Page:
Thursday, November 20, 2008
Winning by Jack Welch and Suzy Welch
This book is about business and how to succed in business. It is very candid. There is a certain hard edge to the book despite its very positive presentation. Jack Welch likes to differentiate the top 20% best players, the 70% in the middle, and the 10% on the bottom on the way out. A lot of this book is about how not to be in the bottom 10% despite being advertised as being how to win.
A lot of the basics of business are covered; mission statements and values, what makes a winner, how to succeed in your career, and how to have a positive energetic attitude that will lead to success. Jack Welch was very successful in his career; at the same time some people described him as being too candid and willing to fire people too quickly.
He warns people against complaining and resisting change. The best way to get out of a hard situation is to either buy in to change or move on somewhere else. He tells you that a sure way not to get a new job is to complain about your current job, underperform, and sent out resumes to everyone in existence. According to him, the best way to find new work is to improve your performance so you stand out.
There are many insightful ideas in this book which I found quite useful. Jack Welch says that many of his ideas came from working at General Electric as well as teaching and consulting after retirement. He describes how he has learned from many different people, not just fellow CEOs.
One of his ideas is that organized people automatically have better work life balance. This is because they are more able to do more at work and at home. Organization and time management are something I am working on.
The book is well organized and easy to follow. Winning was a bestselling business book. It will remain a mainstay of business reading for a long time. If you are interested in the basics of how to succeed in a career or business this book offers a lot of insight.
There is a new book on Neil Gaiman out, Prince of stories : the many worlds of Neil Gaiman by Hank Wagner. I am looking forward to reading it soon. I really enjoy Neil Gaiman's writing. I think it is better than his films. Neil Gaiman's graphic novel writing is also very interesting.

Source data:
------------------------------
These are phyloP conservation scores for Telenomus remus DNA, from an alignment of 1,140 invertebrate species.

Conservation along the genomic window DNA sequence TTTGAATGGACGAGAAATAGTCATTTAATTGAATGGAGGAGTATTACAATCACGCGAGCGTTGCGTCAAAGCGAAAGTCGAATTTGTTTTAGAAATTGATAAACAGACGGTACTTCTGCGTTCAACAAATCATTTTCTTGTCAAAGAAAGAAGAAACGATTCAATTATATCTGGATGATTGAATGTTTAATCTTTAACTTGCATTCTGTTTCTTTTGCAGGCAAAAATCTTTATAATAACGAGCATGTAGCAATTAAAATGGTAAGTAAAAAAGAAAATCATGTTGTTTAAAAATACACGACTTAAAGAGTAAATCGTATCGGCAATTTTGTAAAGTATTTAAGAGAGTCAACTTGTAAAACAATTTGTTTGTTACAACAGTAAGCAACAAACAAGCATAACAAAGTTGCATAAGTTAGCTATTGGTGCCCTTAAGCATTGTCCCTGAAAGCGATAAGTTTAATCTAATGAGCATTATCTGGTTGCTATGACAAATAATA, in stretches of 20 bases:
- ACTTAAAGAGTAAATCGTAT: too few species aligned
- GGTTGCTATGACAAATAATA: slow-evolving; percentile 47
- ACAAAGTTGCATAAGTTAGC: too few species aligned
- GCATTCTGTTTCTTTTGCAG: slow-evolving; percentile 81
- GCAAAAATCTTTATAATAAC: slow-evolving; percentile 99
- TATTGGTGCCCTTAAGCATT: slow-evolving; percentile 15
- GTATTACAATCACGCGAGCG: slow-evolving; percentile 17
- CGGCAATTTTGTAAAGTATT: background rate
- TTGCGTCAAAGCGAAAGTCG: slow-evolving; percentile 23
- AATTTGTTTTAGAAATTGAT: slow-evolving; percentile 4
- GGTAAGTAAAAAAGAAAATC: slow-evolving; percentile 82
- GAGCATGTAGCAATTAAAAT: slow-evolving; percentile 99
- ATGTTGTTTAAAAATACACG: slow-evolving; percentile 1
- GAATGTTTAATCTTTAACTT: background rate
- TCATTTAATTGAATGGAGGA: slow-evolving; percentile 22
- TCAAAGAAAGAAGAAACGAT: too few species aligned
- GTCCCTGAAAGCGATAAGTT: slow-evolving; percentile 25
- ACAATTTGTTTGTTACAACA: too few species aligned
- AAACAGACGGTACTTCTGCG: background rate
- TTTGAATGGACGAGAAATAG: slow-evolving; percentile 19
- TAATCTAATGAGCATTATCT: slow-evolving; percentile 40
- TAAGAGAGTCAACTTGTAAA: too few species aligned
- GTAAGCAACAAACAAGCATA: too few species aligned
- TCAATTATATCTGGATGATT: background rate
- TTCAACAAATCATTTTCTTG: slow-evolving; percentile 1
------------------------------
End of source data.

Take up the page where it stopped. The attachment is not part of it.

If I could put together a panel of interesting fantasy writers and put them in one room, I would put Cory Doctorow, Neil Gaiman, and Alan Moore as my first three choices right now. I really like their writing.
I dropped off my books at my local library and checked out a few more; The One Minute Organizer Plain & Simple 500 Tips For Getting Your Life In Order by Donna Smallin and The Complete Idiots Guide To Managing Your Time by Jeff Davidson.
I finished clearing off the top of my desk at work yesterday. Now, I have to go through my files and put them in better order tomorrow. It is a first step. It already has made things a little easier to do.
My house is starting to get a tiny bit better as well. It is going to take a little time. I feel like saying a platitude; the journey of a thousand miles begins with the first step.
Things have been getting a lot more expensive lately. I started clipping coupons this week and used my first $1 coupon for paper towels. I have a really hard time finding worthwhile coupons. I never clipped coupons before. Maybe, I'll learn something. Most coupons are for trash which I really don't need. I usually buy generic.
I found a funny little thing while I was searching the web, The Genuine Haiku Generator. It appears to be a program to randomly generate haiku. I rather like the idea of it. It is of course slightly ridiculous. Please try it out. http://www.everypoet.com/haiku/default.htm
Wednesday, November 19, 2008
Good MorningLast night I read some more of Winning by Jack and Suzy Welch on the train home. For a while the train was so crowded that I could not sit down so I didn't get as much reading done as I would have liked. The trains have been much more crowded lately. People are driving less. Cars are very expensive.
I finished ordering for romance paperbacks. There should be a nice solid order coming in. I went in the storage area and looked at the books I ordered. There are lots of computer books, Job Information Center books, business books, social science books, and professional books waiting to go out on the circulating shelves. There is something satisfying about seeing books which you have ordered on the shelves.
I am doing a film program at my library today. I just checked to make sure the room setup was done, small individual bags of popcorn and juice were ready. I'll make an announcement over the intercom later this afternoon. The computer technician is going to check the dvd to make sure it works. We have an extra copy of the film ready in case the one being checked doesn't work quite right.